Bulgarian officials announced that the Lebanese militant group Hezbollah was behind a bus bombing that killed five Israeli tourists last summer, a ruling that could force Europe to officially sanction the group. Two men, one with an Australian passort and one with a Canadian passport, set off a bomb next to a tour bus at an airport in Burgas on July 18. The Israeli government immediately accused the Iranian-backed Hezbollah of being behind the attack, but no formal ruling had been made before today, when Bulgaria’s interior minister, Tsvetan Tsvetanova, said there was "a well-founded assumption" the conspirators belonged and were financed by the group.
The ruling could drastically change the dynamic between the European Union and Hezbollah, which has tacitly enjoyed support throughout most of the continent, even as the United States has declared it a terrorist organization. (The Obama administration said this morning that it "commends" Bulgaria for a "professional and comprehensive investigation.") Despite Hezbollah's attacks on Israel and its pseudo-alliance with Iran, the Europeans have generally taken a hands-off approach with the group, allowing members to fundraise and recruit and Europe, then send money back to Lebanon to support the group's activities, both legitimate and military. That truce was allowed to continue as long as Hezbollah was not a direct threat to Europeans, but now that Hezbollah can be directly linked to a terrorist attack on the continent, it may be quite difficult for European governments to look the other way much longer.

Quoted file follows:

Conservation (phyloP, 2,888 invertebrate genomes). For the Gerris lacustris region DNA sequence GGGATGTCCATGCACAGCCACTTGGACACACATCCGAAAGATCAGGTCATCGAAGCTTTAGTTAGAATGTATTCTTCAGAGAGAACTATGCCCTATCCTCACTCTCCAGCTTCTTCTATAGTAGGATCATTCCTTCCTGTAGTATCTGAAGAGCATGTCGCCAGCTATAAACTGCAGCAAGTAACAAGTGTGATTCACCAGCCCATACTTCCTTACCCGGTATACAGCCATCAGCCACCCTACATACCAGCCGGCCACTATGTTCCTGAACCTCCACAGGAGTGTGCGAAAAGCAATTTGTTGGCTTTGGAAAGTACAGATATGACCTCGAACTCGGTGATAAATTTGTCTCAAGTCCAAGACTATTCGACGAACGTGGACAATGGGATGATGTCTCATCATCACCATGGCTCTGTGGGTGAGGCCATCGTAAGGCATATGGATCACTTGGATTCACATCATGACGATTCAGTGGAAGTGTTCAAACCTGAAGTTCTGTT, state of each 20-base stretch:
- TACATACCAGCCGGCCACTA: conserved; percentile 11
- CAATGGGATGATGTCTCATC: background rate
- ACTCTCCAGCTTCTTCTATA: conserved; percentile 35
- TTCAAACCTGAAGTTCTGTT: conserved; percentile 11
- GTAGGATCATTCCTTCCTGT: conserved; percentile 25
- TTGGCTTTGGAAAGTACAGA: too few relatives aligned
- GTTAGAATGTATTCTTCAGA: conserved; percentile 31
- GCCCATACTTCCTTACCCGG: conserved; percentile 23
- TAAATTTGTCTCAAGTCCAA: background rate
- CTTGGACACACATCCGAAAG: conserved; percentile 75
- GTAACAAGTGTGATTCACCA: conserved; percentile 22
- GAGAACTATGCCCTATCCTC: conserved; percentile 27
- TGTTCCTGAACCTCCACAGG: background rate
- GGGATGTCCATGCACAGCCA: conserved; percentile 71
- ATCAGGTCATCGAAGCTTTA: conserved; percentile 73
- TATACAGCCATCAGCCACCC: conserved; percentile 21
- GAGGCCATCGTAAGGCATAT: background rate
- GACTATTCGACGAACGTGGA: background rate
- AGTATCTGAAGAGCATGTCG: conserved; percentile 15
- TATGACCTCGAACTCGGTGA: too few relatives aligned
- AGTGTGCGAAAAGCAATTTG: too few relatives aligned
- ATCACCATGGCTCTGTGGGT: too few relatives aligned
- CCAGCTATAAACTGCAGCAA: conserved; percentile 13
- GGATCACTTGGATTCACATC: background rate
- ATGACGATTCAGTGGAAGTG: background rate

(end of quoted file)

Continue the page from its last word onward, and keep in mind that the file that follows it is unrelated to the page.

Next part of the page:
Should Europe decided to join the U.S. and level sanctions on Hezbollah, that could mean the freezing of bank accounts, which would dry up major sources of revenue for the group. That's a situation leading nations like France and Germany had sought to avoid, mostly to prevent taking sides in the Middle East crisis, and partly out of fear that it could make themselves a target for reprisals. There are thousands of Hezbollah supporters living and working in Europe already, and no one is eager to make them an enemy. The question is: Are Europeans less eager to let Hezbollah kill tourists on their soil and get away it?
This article is from the archive of our partner The Wire.
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